P. 1
Philip Stahl, Philipp B Rindler - Robust Calculation of MFIV from Calibrated Surface.pdf

Philip Stahl, Philipp B Rindler - Robust Calculation of MFIV from Calibrated Surface.pdf

|Views: 21|Likes:
Published by Chun Ming Jeffy Tam
Philip Stahl, Philipp B Rindler - Robust Calculation of MFIV from Calibrated Surface.pdf
Philip Stahl, Philipp B Rindler - Robust Calculation of MFIV from Calibrated Surface.pdf

More info:

Published by: Chun Ming Jeffy Tam on Nov 11, 2013
Copyright:Attribution Non-commercial

Availability:

Read on Scribd mobile: iPhone, iPad and Android.
download as PDF, TXT or read online from Scribd
See more
See less

11/24/2014

pdf

text

original

Electronic copy available at: http://ssrn.

com/abstract=2043503
Robust Calculation of MFIV from Calibrated
Surfaces
Philip Stahl

and Philipp B. Rindler

Working Paper — Feb 2012
Abstract
This paper proposes a new method to calculate model-free implied
volatility from a calibrated option price surface. This circumvents com-
mon interpolation/extrapolation problems found in established method-
ologies, where prices enter calculation directly, and is numerically more
stable. Areas outside the observable strikes are approximated better. Pre-
dictive regressions over 180 months based on this new method show that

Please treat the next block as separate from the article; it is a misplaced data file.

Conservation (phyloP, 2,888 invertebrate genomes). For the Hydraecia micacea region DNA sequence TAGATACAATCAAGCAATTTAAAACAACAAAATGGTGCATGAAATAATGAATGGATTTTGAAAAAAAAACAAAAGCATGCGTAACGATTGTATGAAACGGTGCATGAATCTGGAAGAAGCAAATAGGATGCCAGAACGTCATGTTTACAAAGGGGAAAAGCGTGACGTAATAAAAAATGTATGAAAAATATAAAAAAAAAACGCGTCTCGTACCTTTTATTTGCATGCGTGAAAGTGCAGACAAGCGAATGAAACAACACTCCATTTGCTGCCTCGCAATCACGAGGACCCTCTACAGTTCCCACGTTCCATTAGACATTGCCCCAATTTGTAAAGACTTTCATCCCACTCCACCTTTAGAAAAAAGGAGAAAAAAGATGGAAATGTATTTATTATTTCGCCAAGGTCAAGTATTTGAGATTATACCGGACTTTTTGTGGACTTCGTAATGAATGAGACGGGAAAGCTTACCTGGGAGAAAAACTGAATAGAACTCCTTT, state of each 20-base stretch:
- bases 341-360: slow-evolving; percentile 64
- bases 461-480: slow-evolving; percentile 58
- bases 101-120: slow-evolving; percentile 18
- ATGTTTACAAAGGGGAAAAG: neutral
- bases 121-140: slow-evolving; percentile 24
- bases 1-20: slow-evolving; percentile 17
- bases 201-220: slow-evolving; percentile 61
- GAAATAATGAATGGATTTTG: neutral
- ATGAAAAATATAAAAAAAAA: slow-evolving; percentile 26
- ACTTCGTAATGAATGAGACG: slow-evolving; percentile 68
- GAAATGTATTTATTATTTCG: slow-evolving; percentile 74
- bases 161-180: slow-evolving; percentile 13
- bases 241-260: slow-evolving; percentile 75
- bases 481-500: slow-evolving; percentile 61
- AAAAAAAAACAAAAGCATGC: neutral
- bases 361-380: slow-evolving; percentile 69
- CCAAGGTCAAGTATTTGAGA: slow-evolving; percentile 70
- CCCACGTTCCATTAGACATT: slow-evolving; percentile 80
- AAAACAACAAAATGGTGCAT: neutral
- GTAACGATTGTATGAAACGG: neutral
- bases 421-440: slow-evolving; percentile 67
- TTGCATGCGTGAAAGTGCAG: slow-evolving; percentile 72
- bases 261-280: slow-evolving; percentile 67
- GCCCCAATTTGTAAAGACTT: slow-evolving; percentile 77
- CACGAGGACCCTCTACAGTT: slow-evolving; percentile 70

the new method is indeed superior in most cases, even with only very few
observable strikes.
Keywords: Option pricing, model-free implied volatility, characteristic
functions
JEL-Classification: C61 C80 G13
1 Introduction
For financial institutions and investors, reliable ways of forecasting risk of in-
vestments is of utmost importance. Mostly reduced to the variation of returns,

mail@philipstahl.com

philipp.rindler@ebs.edu
1
Electronic copy available at: http://ssrn.com/abstract=2043503
active option trading allows to extract the views about return variation of the
average investor from option prices. Implied variance depends on the dynamics
of the underlying model, and are usually only computed for at-the-money op-
tions. Britten-Jones and Neuberger (2000) extended prior work by showing that,
for stochastic volatility diffusions, an infinite number of price processes can be
consistently fitted to observed option prices, thus deriving a model-free implied
variance (MFIV). This requires not only at-the-money option prices, but uses
the whole continuum of strikes, and levers available information more effective.
Jiang and Tian (2005) propose a procedure to deal with limited data observabil-
ity by interpolation and extrapolation of Black-Scholes implied volatility over
strikes. Their implementation is the established way of calculating MFIV nowa-
days, such as in Bollerslev et al. (2009) and Bollerslev et al. (2010). Also, the